Business analysts create at design time a business ontology that the non-technical business users will use at run-time to create their processes and content. The technical effort is mostly related to creating interfaces to existing IT systems to read and write business data. At run-time users collaborate in business terminology and as they perform their work they create the process patterns that can be reused. These can both be stored explicitly as templates or the User-Trained Agent will pick up the most common actions performed by users in certain contexts.

Conclusion: We are just at the starting point of using machine learning for process management. IT and business management are mostly not ready for such advanced approaches because they lack the understanding of the underlying technology. We see it as our goal to dramatically reduce the friction, as Sankar calls it, between the human and the machine learning computer. Using these technologies has to become intuitive and natural. The ultimate benefit is an increase in the quality of the workforce and thus in customer service.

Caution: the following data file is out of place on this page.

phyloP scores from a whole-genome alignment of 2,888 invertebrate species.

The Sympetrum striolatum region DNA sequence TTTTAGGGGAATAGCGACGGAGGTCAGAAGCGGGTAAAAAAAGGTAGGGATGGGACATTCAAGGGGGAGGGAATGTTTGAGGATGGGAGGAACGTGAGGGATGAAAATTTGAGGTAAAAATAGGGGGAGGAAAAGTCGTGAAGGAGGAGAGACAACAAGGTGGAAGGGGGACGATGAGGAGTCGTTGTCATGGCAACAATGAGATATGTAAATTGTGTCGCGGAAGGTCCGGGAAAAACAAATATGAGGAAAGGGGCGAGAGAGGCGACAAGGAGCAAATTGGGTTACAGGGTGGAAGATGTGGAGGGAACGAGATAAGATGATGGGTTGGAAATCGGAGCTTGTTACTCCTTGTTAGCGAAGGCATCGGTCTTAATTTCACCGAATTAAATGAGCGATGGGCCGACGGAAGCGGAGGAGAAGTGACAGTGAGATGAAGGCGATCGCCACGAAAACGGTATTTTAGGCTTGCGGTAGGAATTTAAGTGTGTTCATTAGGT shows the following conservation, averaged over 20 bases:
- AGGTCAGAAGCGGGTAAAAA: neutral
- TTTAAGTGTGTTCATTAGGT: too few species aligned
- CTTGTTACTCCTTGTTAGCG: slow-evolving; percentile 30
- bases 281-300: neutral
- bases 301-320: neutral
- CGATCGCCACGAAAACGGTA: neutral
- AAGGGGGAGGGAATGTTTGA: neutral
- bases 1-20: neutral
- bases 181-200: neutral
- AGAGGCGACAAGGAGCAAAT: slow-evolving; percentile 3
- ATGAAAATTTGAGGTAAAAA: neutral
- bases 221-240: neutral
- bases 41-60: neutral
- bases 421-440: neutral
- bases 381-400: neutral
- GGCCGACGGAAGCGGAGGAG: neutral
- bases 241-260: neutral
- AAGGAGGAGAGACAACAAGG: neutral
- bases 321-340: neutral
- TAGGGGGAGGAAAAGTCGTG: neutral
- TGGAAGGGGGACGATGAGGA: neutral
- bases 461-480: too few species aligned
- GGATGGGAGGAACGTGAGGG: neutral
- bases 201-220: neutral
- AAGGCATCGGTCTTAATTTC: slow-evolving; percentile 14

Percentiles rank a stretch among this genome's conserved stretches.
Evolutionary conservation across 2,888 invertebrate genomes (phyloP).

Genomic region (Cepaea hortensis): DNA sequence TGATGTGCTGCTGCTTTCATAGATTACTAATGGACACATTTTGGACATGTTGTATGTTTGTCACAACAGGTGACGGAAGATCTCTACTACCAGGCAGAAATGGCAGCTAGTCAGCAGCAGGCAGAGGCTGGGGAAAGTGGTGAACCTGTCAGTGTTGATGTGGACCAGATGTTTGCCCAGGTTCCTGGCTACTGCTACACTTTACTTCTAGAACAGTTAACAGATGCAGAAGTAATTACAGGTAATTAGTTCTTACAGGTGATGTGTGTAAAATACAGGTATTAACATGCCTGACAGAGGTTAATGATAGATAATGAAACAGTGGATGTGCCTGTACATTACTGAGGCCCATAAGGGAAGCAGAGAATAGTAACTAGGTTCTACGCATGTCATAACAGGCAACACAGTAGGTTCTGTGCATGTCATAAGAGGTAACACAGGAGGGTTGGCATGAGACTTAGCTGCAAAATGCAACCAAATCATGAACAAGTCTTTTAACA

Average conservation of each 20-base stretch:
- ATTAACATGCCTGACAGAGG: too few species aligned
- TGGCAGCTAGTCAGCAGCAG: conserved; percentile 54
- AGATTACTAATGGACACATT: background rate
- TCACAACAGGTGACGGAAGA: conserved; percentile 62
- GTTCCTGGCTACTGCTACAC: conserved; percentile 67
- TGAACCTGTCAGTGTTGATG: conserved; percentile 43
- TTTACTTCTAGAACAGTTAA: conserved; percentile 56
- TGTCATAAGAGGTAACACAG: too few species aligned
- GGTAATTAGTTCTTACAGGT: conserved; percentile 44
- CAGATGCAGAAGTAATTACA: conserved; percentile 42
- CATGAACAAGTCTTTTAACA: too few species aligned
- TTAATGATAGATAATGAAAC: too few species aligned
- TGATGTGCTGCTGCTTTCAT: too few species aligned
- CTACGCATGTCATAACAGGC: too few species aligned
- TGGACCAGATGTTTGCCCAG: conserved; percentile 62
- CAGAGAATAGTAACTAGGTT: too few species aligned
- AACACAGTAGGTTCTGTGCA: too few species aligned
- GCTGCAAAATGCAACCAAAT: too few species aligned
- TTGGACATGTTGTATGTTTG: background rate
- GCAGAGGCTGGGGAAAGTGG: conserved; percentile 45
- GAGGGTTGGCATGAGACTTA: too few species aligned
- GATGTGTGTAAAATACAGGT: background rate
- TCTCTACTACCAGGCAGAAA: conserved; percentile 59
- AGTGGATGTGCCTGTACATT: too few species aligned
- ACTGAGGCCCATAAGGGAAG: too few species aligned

I am the founder and Chief Technology Officer of Papyrus Software, a medium size software company offering solutions in communications and process management around the globe. I am also the owner and CEO of MJP Racing, a motorsports company focused on Rallycross or RX, a form of circuit racing on mixed surfaces that has been around for 40 years. I hold 8 national and international championship titles in RX. My team participates in the World Championship along Petter Solberg, Sebastian Loeb and Ken Block.

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Posted in Machine Learning
17 comments on “The future is Machine Learning, not programs or processes.